Tony also made the plumbing and bracketry for the blower set-up, which is all tidy and unobtrusive. It locates the blower down low on the passenger side and the pipes feed through the radiator support, via the intercooler and into the intake plenum on the other side.

Controlling it is the factory EEC IV computer, upgraded with a ‘tweaker’ set up by Peter Bysterveld to give five different maps. You can go from economical highway cruising to full-house drag racing at the flick of a switch. Genius!

This truck is all about neat little tricks like that. Just wait until Travis gets serious and builds himself a show car — this one is just the tow car, after all!

1955 FORD F-100

Colour: Spies Hecker Lightning Strike

Brand: Ford Windsor 351ci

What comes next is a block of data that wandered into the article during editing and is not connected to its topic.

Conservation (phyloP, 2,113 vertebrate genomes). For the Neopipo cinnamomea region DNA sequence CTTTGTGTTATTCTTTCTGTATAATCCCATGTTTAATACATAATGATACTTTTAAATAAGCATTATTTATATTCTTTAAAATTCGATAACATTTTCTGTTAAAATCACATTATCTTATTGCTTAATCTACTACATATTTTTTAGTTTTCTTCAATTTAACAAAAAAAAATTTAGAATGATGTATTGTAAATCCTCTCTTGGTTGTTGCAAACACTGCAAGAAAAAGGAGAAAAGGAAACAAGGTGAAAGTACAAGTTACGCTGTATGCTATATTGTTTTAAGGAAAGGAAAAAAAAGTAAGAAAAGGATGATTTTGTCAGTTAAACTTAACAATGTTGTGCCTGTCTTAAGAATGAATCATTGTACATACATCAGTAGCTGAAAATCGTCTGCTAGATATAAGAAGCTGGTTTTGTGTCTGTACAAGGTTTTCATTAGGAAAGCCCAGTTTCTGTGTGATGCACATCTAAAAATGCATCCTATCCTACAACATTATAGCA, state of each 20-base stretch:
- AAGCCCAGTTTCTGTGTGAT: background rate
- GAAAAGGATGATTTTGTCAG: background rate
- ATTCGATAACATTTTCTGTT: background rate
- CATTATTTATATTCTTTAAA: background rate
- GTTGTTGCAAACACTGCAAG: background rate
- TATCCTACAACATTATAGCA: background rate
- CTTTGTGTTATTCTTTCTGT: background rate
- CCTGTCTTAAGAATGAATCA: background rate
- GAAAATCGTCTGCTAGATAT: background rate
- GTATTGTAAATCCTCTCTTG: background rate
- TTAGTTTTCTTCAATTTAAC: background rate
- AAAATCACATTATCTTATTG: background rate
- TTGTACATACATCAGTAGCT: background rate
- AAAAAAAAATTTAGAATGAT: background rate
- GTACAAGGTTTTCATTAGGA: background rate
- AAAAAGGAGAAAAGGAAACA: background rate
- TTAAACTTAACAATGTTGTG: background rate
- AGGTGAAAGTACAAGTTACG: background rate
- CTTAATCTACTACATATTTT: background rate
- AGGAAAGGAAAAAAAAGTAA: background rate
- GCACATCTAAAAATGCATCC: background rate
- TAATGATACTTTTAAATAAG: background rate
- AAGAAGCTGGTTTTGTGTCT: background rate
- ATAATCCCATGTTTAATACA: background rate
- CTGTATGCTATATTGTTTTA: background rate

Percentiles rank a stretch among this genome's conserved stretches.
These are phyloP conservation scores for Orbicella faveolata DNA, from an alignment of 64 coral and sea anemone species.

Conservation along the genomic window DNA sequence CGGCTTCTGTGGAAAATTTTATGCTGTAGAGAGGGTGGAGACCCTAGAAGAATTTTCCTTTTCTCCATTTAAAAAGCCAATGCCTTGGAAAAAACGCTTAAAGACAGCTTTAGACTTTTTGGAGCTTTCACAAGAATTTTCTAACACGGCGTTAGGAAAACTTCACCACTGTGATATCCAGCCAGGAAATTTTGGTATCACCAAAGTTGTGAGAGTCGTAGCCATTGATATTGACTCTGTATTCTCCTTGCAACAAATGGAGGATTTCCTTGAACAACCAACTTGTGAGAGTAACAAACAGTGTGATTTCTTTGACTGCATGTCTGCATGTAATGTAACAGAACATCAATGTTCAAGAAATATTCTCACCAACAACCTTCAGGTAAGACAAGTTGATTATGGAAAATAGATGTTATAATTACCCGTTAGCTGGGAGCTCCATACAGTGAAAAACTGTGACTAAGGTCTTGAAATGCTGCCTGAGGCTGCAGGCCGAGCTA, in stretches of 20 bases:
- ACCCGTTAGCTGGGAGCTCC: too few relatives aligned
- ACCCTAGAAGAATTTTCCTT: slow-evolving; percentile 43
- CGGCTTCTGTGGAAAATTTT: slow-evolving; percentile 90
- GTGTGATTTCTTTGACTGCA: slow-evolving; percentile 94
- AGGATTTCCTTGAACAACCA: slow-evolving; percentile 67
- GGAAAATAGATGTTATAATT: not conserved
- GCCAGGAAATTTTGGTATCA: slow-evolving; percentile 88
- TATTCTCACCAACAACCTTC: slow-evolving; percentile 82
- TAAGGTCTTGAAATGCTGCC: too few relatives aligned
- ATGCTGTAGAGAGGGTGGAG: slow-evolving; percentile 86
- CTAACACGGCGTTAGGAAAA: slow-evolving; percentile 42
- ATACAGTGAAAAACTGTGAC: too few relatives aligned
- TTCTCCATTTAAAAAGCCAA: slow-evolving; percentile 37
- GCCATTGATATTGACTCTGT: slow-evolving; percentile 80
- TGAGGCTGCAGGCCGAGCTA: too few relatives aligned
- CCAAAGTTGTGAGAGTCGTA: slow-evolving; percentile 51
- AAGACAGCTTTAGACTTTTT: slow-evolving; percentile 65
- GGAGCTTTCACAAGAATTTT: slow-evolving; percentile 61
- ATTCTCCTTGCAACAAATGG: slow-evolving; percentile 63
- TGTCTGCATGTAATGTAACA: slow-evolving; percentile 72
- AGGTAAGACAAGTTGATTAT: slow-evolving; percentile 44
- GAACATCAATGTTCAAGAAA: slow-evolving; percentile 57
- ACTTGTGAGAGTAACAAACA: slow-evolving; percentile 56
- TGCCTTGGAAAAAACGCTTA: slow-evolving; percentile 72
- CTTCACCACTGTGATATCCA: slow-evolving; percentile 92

Induction: Vortech T-Trim
Injectors: Bosch 40psi
ECU: Ford EEC IV with tweaker
Heads: Edelbrock Performer RPM
Camshaft: Crower hydraulic roller
Pistons: TRW forged flat-tops
Conrods: Standard with polished beams
Cooling: Aluminium radiator with four eight-inch electric fans
Exhaust: Stainless
Ignition: MSD coil and electronic distributor

Gearbox: AOD pre-electronic
Converter: 2500rpm high stall
Diff: Nine-inch with 3.55 LSD gears, Moser 31-spline axles

Springs: Jaguar with airbags (f), leaves with airbags (r)
Shocks: Koni (f&r)
Mods: Full Jaguar front suspension
Brake discs: Ford cross-drilled and slotted (f&r)
Calipers: Four-spot Jag (f), twin-spot Jag (r)
Master cylinder: Jag

Seat: Original bench
Wheel: Budnik
Trim: Biscuit leather
Instruments: Ford Classic
Stereo: Pioneer
Installed by: Top End Audio

Wheels: Budnik Muroc III, 20×8 (f), 22×10 (r)
Tyres: Hankook 245/40/20 (f), 285/40/22 (r)